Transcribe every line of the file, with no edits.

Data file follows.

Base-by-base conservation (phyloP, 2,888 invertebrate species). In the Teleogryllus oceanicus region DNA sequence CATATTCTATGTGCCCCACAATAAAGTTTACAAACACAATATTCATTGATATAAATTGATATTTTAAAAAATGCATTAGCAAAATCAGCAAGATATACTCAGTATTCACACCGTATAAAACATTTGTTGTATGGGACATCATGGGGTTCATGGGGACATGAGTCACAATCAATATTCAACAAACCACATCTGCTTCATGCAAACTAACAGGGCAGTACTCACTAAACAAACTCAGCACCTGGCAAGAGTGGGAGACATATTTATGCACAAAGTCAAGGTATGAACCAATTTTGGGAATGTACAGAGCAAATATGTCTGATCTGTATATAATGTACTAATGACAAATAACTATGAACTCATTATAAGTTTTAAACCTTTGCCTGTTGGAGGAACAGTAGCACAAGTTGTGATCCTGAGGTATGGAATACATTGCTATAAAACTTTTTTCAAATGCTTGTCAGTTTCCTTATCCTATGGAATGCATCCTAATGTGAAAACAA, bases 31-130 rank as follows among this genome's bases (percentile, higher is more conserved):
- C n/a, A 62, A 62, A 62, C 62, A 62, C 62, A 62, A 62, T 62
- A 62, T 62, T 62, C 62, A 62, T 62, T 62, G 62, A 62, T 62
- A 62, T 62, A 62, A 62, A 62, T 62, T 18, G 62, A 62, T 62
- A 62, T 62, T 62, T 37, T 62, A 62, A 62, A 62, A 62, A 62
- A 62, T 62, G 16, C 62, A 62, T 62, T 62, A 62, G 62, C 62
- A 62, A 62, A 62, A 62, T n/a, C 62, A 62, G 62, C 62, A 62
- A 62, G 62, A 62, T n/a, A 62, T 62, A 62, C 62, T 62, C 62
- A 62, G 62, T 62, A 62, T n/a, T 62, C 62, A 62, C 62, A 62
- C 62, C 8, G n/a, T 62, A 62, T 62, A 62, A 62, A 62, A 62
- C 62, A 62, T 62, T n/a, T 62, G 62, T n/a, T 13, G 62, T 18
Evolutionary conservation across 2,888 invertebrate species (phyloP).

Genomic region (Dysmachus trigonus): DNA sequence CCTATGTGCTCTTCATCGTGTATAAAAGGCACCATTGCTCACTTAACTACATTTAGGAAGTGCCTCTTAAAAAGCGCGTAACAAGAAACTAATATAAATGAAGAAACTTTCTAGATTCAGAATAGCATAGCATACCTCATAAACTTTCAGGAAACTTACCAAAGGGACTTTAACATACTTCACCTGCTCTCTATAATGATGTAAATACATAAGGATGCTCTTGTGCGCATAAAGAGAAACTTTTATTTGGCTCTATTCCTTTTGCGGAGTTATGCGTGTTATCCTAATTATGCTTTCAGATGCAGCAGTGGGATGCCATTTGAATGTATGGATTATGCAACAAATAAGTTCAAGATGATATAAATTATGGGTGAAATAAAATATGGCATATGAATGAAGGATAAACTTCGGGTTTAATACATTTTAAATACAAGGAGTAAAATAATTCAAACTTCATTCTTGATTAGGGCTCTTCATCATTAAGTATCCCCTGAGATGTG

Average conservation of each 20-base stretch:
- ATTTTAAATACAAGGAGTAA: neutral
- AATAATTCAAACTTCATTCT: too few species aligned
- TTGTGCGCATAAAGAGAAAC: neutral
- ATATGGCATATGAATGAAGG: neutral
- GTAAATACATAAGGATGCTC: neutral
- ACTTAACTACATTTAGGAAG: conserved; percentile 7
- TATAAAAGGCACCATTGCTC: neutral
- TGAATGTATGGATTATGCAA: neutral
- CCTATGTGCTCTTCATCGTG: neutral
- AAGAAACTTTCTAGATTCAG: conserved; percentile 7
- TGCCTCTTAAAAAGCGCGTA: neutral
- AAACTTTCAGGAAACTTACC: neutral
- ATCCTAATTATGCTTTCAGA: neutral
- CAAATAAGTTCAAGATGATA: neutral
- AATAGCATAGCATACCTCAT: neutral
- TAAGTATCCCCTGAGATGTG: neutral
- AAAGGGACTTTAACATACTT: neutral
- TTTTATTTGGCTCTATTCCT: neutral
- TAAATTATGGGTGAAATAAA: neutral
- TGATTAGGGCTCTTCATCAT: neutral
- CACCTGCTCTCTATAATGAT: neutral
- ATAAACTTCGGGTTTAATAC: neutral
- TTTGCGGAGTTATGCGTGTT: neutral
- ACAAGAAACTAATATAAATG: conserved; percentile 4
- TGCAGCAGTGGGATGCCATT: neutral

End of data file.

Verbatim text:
Base-by-base conservation (phyloP, 2,888 invertebrate species). In the Teleogryllus oceanicus region DNA sequence CATATTCTATGTGCCCCACAATAAAGTTTACAAACACAATATTCATTGATATAAATTGATATTTTAAAAAATGCATTAGCAAAATCAGCAAGATATACTCAGTATTCACACCGTATAAAACATTTGTTGTATGGGACATCATGGGGTTCATGGGGACATGAGTCACAATCAATATTCAACAAACCACATCTGCTTCATGCAAACTAACAGGGCAGTACTCACTAAACAAACTCAGCACCTGGCAAGAGTGGGAGACATATTTATGCACAAAGTCAAGGTATGAACCAATTTTGGGAATGTACAGAGCAAATATGTCTGATCTGTATATAATGTACTAATGACAAATAACTATGAACTCATTATAAGTTTTAAACCTTTGCCTGTTGGAGGAACAGTAGCACAAGTTGTGATCCTGAGGTATGGAATACATTGCTATAAAACTTTTTTCAAATGCTTGTCAGTTTCCTTATCCTATGGAATGCATCCTAATGTGAAAACAA, bases 31-130 rank as follows among this genome's bases (percentile, higher is more conserved):
- C n/a, A 62, A 62, A 62, C 62, A 62, C 62, A 62, A 62, T 62
- A 62, T 62, T 62, C 62, A 62, T 62, T 62, G 62, A 62, T 62
- A 62, T 62, A 62, A 62, A 62, T 62, T 18, G 62, A 62, T 62
- A 62, T 62, T 62, T 37, T 62, A 62, A 62, A 62, A 62, A 62
- A 62, T 62, G 16, C 62, A 62, T 62, T 62, A 62, G 62, C 62
- A 62, A 62, A 62, A 62, T n/a, C 62, A 62, G 62, C 62, A 62
- A 62, G 62, A 62, T n/a, A 62, T 62, A 62, C 62, T 62, C 62
- A 62, G 62, T 62, A 62, T n/a, T 62, C 62, A 62, C 62, A 62
- C 62, C 8, G n/a, T 62, A 62, T 62, A 62, A 62, A 62, A 62
- C 62, A 62, T 62, T n/a, T 62, G 62, T n/a, T 13, G 62, T 18
Evolutionary conservation across 2,888 invertebrate species (phyloP).

Genomic region (Dysmachus trigonus): DNA sequence CCTATGTGCTCTTCATCGTGTATAAAAGGCACCATTGCTCACTTAACTACATTTAGGAAGTGCCTCTTAAAAAGCGCGTAACAAGAAACTAATATAAATGAAGAAACTTTCTAGATTCAGAATAGCATAGCATACCTCATAAACTTTCAGGAAACTTACCAAAGGGACTTTAACATACTTCACCTGCTCTCTATAATGATGTAAATACATAAGGATGCTCTTGTGCGCATAAAGAGAAACTTTTATTTGGCTCTATTCCTTTTGCGGAGTTATGCGTGTTATCCTAATTATGCTTTCAGATGCAGCAGTGGGATGCCATTTGAATGTATGGATTATGCAACAAATAAGTTCAAGATGATATAAATTATGGGTGAAATAAAATATGGCATATGAATGAAGGATAAACTTCGGGTTTAATACATTTTAAATACAAGGAGTAAAATAATTCAAACTTCATTCTTGATTAGGGCTCTTCATCATTAAGTATCCCCTGAGATGTG

Average conservation of each 20-base stretch:
- ATTTTAAATACAAGGAGTAA: neutral
- AATAATTCAAACTTCATTCT: too few species aligned
- TTGTGCGCATAAAGAGAAAC: neutral
- ATATGGCATATGAATGAAGG: neutral
- GTAAATACATAAGGATGCTC: neutral
- ACTTAACTACATTTAGGAAG: conserved; percentile 7
- TATAAAAGGCACCATTGCTC: neutral
- TGAATGTATGGATTATGCAA: neutral
- CCTATGTGCTCTTCATCGTG: neutral
- AAGAAACTTTCTAGATTCAG: conserved; percentile 7
- TGCCTCTTAAAAAGCGCGTA: neutral
- AAACTTTCAGGAAACTTACC: neutral
- ATCCTAATTATGCTTTCAGA: neutral
- CAAATAAGTTCAAGATGATA: neutral
- AATAGCATAGCATACCTCAT: neutral
- TAAGTATCCCCTGAGATGTG: neutral
- AAAGGGACTTTAACATACTT: neutral
- TTTTATTTGGCTCTATTCCT: neutral
- TAAATTATGGGTGAAATAAA: neutral
- TGATTAGGGCTCTTCATCAT: neutral
- CACCTGCTCTCTATAATGAT: neutral
- ATAAACTTCGGGTTTAATAC: neutral
- TTTGCGGAGTTATGCGTGTT: neutral
- ACAAGAAACTAATATAAATG: conserved; percentile 4
- TGCAGCAGTGGGATGCCATT: neutral